Good luck.

Ted Mooney, Teds signature
Ted Mooney, P.E.
Pine Beach, New Jersey


Q. I am with the Society of Automotive Engineers at my university. We are building a "Mini-Baja". It's essentially a large go-cart with full suspension. Anyways ...

My sub-team has finish machining our gearbox for the drivetrain. It was made from some 1" thick aluminum T6 6061. I wanted to have it anodized, but I wanted to know if the anodizing process affects the tolerances/hole sizes where we want to press our bearings into and other dimensions. If so, are they any other solutions to finish our gearbox? 


Chad Rensop
ME student - Orlando, Florida, USA


A. Your frame can be chromate conversion coated for corrosion resistance without affecting dimensions, but that's not really as good as anodizing in some ways. You should probably allow for the growth in anodizing, which is about 50 percent of the specified thickness of the anodizing, because the other half is "penetration". Typical sulfuric acid anodizing is probably about 0.0002"-0.0005" thick (even slightly thicker if you want to color it black because the more saturated the color, the more dye you need to absorb into the anodizing pores, so the thicker you need the anodize layer to hold it).

Anodizing can have a large effect on fatigue strength, which is also a good topic for engineering students to study.

Ted Mooney,
Teds signature
Ted Mooney, P.E.
Pine Beach, New Jersey

To minimize searching and offer multiple viewpoints, we've combined multiple threads into the dialog you're viewing. Please forgive any resultant repetition or failures of chronological order.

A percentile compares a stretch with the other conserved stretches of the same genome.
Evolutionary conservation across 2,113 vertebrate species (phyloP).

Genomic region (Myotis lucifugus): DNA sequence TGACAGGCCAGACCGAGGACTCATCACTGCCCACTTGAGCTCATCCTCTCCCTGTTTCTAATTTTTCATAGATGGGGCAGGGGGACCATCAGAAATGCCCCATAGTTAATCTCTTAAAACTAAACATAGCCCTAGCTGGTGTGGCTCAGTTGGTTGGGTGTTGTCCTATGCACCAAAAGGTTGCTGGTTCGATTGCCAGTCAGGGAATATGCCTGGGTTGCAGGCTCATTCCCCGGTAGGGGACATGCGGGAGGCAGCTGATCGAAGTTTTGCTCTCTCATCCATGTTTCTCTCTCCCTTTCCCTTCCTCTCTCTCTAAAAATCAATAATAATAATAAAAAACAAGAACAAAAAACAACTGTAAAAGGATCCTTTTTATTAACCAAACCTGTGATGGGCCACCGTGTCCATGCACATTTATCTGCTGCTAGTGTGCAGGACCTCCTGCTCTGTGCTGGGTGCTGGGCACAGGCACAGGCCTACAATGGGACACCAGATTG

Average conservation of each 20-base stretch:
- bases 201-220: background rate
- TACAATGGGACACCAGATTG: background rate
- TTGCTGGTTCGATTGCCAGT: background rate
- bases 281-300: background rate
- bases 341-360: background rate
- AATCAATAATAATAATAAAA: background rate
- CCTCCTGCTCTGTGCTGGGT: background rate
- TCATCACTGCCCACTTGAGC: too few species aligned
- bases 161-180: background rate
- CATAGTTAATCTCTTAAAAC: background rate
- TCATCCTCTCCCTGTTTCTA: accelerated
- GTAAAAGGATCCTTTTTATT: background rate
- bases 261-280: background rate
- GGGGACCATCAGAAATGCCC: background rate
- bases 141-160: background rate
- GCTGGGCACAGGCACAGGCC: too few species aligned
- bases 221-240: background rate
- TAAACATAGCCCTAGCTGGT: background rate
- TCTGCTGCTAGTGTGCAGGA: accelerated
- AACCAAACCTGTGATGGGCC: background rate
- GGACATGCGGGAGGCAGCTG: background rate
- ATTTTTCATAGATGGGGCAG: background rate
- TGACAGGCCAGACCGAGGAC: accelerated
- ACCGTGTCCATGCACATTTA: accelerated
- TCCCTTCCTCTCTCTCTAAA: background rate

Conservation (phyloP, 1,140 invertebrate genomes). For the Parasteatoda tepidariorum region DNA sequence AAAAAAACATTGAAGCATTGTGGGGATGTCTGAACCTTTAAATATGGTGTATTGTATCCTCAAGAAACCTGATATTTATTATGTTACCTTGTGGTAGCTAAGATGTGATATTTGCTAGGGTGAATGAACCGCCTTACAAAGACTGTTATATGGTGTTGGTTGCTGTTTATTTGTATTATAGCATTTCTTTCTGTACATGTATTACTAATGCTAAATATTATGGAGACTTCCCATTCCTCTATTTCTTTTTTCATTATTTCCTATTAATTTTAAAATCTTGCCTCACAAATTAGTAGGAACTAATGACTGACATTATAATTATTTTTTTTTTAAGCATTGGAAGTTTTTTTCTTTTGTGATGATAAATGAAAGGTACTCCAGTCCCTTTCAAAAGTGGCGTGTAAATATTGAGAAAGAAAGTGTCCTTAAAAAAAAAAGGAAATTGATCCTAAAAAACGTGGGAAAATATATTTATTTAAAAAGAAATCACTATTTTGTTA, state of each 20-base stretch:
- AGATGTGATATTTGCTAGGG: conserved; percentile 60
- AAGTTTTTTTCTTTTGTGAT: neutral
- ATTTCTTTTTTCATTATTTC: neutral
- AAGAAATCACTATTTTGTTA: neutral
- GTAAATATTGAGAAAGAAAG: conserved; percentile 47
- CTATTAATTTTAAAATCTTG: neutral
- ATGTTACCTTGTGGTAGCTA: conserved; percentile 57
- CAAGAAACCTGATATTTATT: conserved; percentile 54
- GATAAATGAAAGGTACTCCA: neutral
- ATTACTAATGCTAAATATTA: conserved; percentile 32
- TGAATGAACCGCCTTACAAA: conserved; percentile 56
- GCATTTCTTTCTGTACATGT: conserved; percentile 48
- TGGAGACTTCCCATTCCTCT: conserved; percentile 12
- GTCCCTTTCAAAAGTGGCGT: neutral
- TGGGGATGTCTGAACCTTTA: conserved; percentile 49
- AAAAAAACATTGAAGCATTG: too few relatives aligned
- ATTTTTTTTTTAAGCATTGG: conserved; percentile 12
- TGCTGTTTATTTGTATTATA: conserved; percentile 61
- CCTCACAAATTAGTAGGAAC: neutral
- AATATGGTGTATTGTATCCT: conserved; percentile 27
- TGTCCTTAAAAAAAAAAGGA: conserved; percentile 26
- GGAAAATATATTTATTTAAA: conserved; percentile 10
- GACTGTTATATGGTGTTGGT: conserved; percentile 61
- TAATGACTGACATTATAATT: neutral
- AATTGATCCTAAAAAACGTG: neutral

(2004) -- this entry appended to this thread by editor in lieu of spawning a duplicative thread

Q. I want to know whether its possible to strip sulfuric anodizing off aluminum and not change the dimension of the parts. If so how can it be done?

Kenneth Mullins
anodizing plating shop - Woodside, New York


A. No, it's not possible, Kenneth. The anodizing is not a finish that is added on top of aluminum like paint or electroplating. Rather, it is a conversion process whereby aluminum from the item combines with oxygen to form aluminum oxide. If you strip that aluminum oxide, even with zero attack on bare aluminum, the part will be smaller than when you started because some of the aluminum was consumed in generating the aluminum oxide.

For rough purposes, half of the anodizing thickness is consumed aluminum. So if you have a plate that is 1" thick and you want to anodize it on both sides to .002" anodizing thickness, it will be 1.002" thick after you anodize it and .998" thick if you strip the anodizing with no material loss. Good luck.

Ted Mooney,